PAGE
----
Bateleur Eagle (Terathopius ecaudatus)
The bateleur eagle is the most famous of the snake eagles. Bateleur is French for ‘tightrope-walker’. This name was probably chosen because of its distinctive aerial acrobatics.
The adult bateleur eagle is a medium-sized eagle with black feathers, white under the wings and a black beak. The brown eyes are surrounded by facial skin that is a strikingly bright red, and devoid of feathers. As if to give a sense of artistic balance, the legs are the same brilliant red as the face. The bateleur has exceptionally long wings and a short tail so that its feet extend beyond the tail in flight. Unlike most creatures, female bateleur eagles are larger than males and the upper wing-coverts are brown, while the secondary flight feathers are mainly grey.
The immature bateleur eagle’s feathers are a uniform dark brown. Around the third year, this plumage starts to turn into adult colors of black, white and grey. It can take an immature bateleur up to 8 years to shed all their brown plumage and turn in to full adults.
Bateleur Eagle Diet
Bateleur eagles spend 8-9 hours each day in the air looking for food. Their diet includes antelope, mice, birds, snakes, and lizards. In South Africa, the bateleur eagle is often seen scavenging at carcasses or road kills.
Bateleur Eagle Breeding
A female will lay a single egg in a nest build in a large tree, which also offers protection. She will usually incubate the egg while the male collects food and sticks for the nest. Sometimes, however, the male incubates as well. After an incubation period of 52-59 days, the baby bateleur eagle hatches. The hatchling will leave the nest after 110 days, but will continue to receive food from its parents for another 100 days. Only 2% of chicks make it to adulthood.
Bateleur Eagle Behaviour
The bateleur is most commonly seen in rapid, direct flight which is its preferred method of hunting. Up to 300 miles can be covered in an eight-hour-long daily search for food. Due to the extensive area covered each day, the number of eagles in the wild is easily over-estimated in its native sub-Saharan region of Africa, but their numbers are declining.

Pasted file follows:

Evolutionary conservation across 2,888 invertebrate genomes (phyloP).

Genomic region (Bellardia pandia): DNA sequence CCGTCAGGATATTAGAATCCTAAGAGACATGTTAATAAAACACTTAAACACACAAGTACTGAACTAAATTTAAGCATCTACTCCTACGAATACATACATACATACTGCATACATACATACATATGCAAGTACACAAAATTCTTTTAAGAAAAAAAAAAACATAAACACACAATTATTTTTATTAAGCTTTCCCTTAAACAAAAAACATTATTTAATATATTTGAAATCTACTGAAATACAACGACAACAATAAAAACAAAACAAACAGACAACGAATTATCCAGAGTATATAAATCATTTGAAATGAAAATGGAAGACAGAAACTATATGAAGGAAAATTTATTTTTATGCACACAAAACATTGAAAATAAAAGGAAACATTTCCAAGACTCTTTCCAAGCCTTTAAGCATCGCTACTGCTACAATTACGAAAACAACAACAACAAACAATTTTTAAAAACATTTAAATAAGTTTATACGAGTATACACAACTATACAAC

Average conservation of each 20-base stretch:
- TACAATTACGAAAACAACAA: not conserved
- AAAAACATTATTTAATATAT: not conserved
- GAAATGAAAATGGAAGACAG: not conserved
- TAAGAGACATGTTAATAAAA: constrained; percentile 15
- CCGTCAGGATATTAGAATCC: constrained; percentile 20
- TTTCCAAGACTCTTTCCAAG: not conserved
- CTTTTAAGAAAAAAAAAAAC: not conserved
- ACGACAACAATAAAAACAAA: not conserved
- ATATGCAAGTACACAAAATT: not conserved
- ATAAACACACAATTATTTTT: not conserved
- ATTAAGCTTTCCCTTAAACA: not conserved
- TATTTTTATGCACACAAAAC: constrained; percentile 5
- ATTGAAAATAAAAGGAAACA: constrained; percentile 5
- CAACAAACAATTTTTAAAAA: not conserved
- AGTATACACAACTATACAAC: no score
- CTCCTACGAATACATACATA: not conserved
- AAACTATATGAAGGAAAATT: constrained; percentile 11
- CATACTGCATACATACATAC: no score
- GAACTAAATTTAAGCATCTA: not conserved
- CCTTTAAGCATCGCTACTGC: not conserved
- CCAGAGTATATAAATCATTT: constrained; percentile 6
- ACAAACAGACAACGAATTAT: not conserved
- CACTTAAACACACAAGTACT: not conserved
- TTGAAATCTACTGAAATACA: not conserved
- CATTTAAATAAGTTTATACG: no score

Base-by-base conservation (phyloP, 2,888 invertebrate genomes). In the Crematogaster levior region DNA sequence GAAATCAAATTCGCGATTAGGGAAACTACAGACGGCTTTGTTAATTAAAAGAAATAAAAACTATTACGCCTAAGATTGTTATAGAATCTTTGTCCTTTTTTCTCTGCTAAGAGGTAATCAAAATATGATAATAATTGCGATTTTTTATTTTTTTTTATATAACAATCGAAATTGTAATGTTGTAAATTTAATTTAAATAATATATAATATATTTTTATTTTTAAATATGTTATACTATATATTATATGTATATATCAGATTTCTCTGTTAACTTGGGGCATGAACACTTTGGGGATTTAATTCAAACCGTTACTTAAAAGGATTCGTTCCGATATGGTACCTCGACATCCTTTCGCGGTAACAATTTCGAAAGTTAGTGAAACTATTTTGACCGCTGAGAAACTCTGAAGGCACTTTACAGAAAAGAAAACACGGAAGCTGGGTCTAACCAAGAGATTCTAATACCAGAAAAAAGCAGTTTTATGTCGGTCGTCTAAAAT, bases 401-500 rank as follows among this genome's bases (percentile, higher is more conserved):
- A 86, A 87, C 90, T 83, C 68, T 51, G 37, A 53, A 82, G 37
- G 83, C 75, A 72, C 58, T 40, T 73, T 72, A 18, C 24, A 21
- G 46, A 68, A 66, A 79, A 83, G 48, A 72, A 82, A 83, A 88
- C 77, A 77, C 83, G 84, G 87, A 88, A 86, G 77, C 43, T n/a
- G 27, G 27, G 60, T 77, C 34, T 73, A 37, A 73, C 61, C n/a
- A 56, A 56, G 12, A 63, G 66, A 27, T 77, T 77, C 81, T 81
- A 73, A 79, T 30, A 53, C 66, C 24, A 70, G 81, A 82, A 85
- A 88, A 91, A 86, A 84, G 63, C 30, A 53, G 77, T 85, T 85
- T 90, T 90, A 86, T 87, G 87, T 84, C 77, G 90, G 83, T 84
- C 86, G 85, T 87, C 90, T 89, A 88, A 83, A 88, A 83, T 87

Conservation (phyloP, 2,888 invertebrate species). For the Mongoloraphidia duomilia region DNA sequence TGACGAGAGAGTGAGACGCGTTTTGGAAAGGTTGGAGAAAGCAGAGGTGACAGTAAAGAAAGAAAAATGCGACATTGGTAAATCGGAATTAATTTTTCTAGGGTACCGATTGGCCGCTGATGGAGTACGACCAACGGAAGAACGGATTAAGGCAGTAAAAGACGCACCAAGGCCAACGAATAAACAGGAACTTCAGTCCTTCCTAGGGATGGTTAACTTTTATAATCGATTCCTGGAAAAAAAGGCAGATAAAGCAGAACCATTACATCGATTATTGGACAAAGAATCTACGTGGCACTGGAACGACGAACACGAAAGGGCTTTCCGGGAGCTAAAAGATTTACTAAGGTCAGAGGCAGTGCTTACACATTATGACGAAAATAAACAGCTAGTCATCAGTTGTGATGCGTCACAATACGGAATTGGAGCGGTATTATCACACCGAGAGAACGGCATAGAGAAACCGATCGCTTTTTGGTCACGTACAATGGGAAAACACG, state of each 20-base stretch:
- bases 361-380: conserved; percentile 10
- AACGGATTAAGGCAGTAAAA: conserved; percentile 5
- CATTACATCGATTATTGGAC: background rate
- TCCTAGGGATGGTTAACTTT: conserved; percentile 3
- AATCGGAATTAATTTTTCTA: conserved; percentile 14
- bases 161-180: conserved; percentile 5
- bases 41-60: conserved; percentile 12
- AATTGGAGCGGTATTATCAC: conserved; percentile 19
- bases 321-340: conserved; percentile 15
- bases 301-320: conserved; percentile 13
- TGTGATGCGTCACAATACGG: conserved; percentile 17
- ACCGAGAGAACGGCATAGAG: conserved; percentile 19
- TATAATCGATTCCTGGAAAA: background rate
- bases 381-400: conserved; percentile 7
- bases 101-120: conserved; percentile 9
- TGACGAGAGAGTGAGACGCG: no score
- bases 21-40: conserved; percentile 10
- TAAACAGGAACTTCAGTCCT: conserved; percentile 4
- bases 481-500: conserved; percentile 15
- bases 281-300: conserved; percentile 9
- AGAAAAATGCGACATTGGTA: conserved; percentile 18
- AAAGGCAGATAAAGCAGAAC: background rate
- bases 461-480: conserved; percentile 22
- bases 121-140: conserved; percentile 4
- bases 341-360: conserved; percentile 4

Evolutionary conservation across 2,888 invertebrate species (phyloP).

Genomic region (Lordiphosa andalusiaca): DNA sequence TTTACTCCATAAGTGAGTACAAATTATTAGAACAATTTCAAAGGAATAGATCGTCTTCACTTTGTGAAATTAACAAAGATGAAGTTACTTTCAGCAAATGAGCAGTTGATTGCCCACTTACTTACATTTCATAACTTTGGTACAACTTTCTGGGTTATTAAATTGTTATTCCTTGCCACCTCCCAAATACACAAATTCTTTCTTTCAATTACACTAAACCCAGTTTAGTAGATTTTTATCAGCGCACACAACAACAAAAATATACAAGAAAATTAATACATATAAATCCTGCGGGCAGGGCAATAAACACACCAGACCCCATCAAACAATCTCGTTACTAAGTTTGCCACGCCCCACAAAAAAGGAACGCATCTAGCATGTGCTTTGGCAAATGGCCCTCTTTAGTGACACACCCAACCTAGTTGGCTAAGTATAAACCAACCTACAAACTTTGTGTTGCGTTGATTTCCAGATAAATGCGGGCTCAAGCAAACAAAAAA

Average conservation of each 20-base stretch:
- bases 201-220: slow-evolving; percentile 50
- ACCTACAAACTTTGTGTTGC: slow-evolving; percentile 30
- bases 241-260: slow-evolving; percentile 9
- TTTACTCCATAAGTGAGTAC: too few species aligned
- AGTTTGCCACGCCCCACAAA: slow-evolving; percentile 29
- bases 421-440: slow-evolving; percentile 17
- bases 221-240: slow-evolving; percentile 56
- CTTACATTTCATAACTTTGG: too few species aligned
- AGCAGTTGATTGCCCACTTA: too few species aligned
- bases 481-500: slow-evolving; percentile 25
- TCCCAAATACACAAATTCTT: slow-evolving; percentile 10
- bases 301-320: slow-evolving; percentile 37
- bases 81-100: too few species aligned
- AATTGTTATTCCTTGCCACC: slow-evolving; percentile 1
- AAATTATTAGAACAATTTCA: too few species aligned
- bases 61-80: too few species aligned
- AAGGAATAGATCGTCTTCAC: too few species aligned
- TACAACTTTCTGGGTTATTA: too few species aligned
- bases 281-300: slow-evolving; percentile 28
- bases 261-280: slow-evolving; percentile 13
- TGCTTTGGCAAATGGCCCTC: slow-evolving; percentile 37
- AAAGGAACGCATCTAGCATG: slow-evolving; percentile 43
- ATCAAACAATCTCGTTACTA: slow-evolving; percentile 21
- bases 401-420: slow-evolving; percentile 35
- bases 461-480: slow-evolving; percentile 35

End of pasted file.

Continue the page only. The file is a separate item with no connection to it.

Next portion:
Bateleur eagles pair for life and stay in the same nest for several years. The courtship aerial display is spectacular, with steep dives by the male at the female. She will roll on her back, presenting her claws and then roll on over to right herself as he hurtles past. There may be a follow-the-leader dipping and rolling flight or 360-degree lateral ‘barrel’ rolls, which is often accompanied by a very loud slapping of the wings. This striking can be heard by humans for some great distance. This may also be accompanied by very loud crowing calls. Unpaired adults can sometimes be seen near a nest site. This bird is not rejected by the mating pair and does not help with nesting. The bateleur eagle often sunbathe. They hold their wings straight out to the sides and tipped vertically do a classic ‘phoenix’ pose to follow the sun.
It generally prefers open land – grassland, savanna and woodland habitats, such as arid acacia savanna and mopane woodland.
Where They Are Found
It occurs across sub-Saharan Africa and in Southern Africa the bateleur eagle is common in South Africa, Mozambique, Zimbabwe, Botswana and northern and eastern Namibia. It prefers tree and bush savanna. Its numbers are declining in most of its southern African range.